Smith saw no role for government in economic life but believed that the government should enforce contracts and grant patents and copyrights to encourage inventions and new ideas. He also thought that the government should provide public works, such as roads and bridges that, he assumed, would not be worthwhile for individuals to provide. Interestingly, though, he wanted the users of such public works to pay in proportion to their use.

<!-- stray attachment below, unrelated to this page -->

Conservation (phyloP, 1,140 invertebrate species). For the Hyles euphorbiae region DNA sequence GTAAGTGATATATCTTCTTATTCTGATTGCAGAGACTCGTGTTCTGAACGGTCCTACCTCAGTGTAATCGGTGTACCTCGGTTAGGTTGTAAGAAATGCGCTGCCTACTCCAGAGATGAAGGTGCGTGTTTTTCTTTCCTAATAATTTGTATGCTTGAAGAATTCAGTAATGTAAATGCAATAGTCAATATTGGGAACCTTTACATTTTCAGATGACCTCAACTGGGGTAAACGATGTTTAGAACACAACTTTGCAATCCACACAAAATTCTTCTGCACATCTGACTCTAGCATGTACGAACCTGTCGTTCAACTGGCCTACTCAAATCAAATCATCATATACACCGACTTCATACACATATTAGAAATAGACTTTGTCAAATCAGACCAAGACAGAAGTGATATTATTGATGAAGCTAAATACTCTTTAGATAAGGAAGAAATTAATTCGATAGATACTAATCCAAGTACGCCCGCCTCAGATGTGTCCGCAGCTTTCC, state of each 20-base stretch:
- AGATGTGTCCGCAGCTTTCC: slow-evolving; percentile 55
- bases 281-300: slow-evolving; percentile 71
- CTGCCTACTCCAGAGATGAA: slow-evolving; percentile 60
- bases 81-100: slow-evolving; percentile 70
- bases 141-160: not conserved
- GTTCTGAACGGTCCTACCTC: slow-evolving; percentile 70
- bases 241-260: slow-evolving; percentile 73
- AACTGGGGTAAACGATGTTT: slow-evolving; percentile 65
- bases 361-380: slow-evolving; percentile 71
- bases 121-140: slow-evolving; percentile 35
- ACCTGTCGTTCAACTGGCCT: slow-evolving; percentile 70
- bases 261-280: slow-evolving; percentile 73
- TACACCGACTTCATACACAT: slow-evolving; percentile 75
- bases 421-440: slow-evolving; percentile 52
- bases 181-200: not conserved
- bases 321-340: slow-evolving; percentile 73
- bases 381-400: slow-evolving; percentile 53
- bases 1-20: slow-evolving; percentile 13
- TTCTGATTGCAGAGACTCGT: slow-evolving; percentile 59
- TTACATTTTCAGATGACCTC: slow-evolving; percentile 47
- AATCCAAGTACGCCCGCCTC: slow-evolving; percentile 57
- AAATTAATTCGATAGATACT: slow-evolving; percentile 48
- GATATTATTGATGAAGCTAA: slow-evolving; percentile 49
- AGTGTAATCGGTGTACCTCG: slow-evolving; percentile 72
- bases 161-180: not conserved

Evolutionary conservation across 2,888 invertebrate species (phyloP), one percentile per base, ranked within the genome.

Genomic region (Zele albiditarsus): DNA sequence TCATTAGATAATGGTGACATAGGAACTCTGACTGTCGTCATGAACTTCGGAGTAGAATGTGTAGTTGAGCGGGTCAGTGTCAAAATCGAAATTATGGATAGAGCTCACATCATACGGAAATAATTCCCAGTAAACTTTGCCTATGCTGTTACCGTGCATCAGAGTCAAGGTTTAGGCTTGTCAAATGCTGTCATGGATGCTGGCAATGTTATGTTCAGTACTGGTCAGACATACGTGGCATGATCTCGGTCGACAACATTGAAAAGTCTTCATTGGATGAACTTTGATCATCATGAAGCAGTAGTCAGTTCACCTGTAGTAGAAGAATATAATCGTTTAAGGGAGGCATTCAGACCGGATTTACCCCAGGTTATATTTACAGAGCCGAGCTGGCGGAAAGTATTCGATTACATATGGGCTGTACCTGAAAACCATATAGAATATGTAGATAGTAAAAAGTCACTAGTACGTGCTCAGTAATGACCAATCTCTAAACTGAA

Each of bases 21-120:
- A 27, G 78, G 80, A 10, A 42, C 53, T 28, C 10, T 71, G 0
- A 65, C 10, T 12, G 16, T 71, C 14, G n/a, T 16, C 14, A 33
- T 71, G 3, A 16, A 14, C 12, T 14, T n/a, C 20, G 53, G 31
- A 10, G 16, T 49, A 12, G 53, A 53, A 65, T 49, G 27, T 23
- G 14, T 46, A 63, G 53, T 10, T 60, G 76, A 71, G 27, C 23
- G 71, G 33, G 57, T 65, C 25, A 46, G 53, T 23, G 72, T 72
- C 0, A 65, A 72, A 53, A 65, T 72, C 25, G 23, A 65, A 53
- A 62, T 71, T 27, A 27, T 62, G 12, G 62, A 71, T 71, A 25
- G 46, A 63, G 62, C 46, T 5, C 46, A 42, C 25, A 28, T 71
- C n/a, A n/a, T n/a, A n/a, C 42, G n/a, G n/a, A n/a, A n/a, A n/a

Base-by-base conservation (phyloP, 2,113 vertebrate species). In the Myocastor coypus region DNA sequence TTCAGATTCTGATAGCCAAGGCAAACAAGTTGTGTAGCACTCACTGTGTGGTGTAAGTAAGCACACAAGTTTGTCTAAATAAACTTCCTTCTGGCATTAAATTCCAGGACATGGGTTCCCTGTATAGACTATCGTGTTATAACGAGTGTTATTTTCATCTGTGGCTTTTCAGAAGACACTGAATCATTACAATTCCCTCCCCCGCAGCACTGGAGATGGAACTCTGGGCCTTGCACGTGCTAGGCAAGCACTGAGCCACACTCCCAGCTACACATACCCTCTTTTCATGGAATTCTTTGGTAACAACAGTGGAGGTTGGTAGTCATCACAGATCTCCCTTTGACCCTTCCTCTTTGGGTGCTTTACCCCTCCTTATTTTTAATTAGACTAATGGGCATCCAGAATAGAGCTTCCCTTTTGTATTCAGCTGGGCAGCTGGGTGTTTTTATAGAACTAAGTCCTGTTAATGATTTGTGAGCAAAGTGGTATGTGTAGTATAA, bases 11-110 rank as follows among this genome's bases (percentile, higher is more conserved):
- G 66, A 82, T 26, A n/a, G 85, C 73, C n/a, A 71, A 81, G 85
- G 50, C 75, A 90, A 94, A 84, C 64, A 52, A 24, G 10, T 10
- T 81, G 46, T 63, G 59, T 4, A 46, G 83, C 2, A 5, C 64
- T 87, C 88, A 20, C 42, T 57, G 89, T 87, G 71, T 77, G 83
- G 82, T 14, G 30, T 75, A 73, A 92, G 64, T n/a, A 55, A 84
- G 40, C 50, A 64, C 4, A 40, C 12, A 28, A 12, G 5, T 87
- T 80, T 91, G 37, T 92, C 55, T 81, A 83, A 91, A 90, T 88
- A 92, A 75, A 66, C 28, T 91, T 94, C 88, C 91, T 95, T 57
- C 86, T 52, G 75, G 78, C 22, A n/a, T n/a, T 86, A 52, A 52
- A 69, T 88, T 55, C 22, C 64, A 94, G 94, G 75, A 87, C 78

Value theory was important in classical theory. Smith wrote that the real price of one thing is the labor and difficulty of acquiring it as influenced by its scarcity. Smith also believed that the main cause of prosperity was increasing division of labor. It would affect a great increase in productivity, one example he used was the making of pins. One worker could probably make only twenty pins per day. However, if ten people divided up the eighteen steps required making a pin, they could make a combined amount of 48,000 pins in one day (Adam Smith, ch. 1). Smith claimed that an individual would invest a resource-for example, land or labor-so as to earn the highest possible return on it. Consequently, all uses of the resource must yield an equal rate of return (adjusted for the relative riskiness of each enterprise), otherwise reallocation would result. Smith used this insight on equality of returns to explain why wage rates differed. Wage rates would be higher, he argued, for trades that were more difficult to learn, because people would not be willing to learn them if they were not compensated by a higher wage. Similarly, wage rates would also be higher for those who engaged in dirty or unsafe occupations, such as coal mining and butchering. In short, differences in work were compensated by differences in pay.